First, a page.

Funny, that a remake of a movie from 1990 was made by production company Original Film, its logo prominently appearing at the start of this new loose rendering of Philip K. Dick's short story "We Can Remember It for You Wholesale." Make no mistake, though, that this is very much also an adaptation of the Arnold Schwarzenegger-starring "Total Recall," because, otherwise, why would it share the same name and not be titled after its literary source? Directed by Len Wiseman (2007's "Live Free or Die Hard
"), the new "Total Recall" sheds the intergalactic angle, choosing to instead reimagine the Earth in a dire futuristic state where living conditions and one's own hope leave something to be desired. Even when the visuals go the way of typical dystopian grime, screenwriters Kurt Wimmer (2010's "Salt
") and Mark Bomback (2010's "Unstoppable
") craft an unnerving, innovative alternate reality within the opening half-hour. From there, it's all action all the time, the non-stop onslaught of chase scenes and fist fights fast becoming repetitive and dulling their impact. By downshifting the twisty plot and thematic suggestion in preference for a flurry of bullets and bedlam, the picture loses its stamina and the rooting interest of its audience. It's difficult to care when most of the characters on the screen are but cogs in an overblown machine.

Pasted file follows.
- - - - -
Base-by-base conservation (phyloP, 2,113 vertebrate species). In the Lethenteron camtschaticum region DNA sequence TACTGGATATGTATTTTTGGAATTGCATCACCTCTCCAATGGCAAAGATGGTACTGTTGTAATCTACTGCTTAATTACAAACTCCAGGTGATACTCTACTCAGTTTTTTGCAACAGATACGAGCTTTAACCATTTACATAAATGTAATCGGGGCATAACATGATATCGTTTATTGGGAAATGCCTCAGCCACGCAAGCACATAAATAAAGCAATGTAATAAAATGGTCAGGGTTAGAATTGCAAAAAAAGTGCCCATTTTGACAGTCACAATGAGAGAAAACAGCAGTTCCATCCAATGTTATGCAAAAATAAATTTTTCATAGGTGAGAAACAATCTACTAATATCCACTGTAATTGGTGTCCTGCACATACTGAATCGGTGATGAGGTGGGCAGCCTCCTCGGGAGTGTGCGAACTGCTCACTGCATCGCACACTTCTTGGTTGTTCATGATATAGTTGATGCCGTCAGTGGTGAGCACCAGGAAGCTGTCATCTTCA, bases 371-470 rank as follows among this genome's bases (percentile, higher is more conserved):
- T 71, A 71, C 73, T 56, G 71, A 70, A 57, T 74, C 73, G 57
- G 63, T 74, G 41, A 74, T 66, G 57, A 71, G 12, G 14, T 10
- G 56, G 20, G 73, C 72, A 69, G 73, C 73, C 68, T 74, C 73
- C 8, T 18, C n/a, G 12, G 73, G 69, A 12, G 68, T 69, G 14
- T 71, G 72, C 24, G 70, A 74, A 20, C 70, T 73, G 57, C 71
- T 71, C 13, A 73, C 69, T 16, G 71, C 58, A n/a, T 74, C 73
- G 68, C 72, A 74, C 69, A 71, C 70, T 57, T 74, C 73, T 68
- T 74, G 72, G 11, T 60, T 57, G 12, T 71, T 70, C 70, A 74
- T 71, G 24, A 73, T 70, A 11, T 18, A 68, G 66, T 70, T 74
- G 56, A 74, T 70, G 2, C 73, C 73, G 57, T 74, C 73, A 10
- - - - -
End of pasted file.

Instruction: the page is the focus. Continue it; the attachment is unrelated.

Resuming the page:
With the twenty-first century coming to a close, nuclear warfare has left most of the planet nearly uninhabitable. The two exceptions: the United Federation of Britain, lately suffering from a series of anarchic attacks by rebel leader Matthias (Bill Nighy), and "The Colony," formerly the big island of Australia. Day in and day out, Douglas Quaid (Colin Farrell) boards a transportation vessel called "The Fall," travelling past the Earth's core and coming out on the other side to work manual labor at a steel factory. Though he has a loving wife, Lori (Kate Beckinsale), he can't help but yearn for more out of lifea pang that leads him to seek out the services of Rekall, a company that transplants your wildest dreams and fantasies into your mind like new memories. There's just one catch: no synthetic memories can derive from truth without terrible side effects, a rule that proves all too real when Quaid chooses to be a secret spy only for the workers to accuse him of being an actual spy. Suddenly nothing is as Quaid remembers it. Lori is now a cutthroat assassin, the shady organization she works for is out to get him, and only resistance fighter Melina (Jessica Biel) can help as she also seeks to remind him she is his lost true love.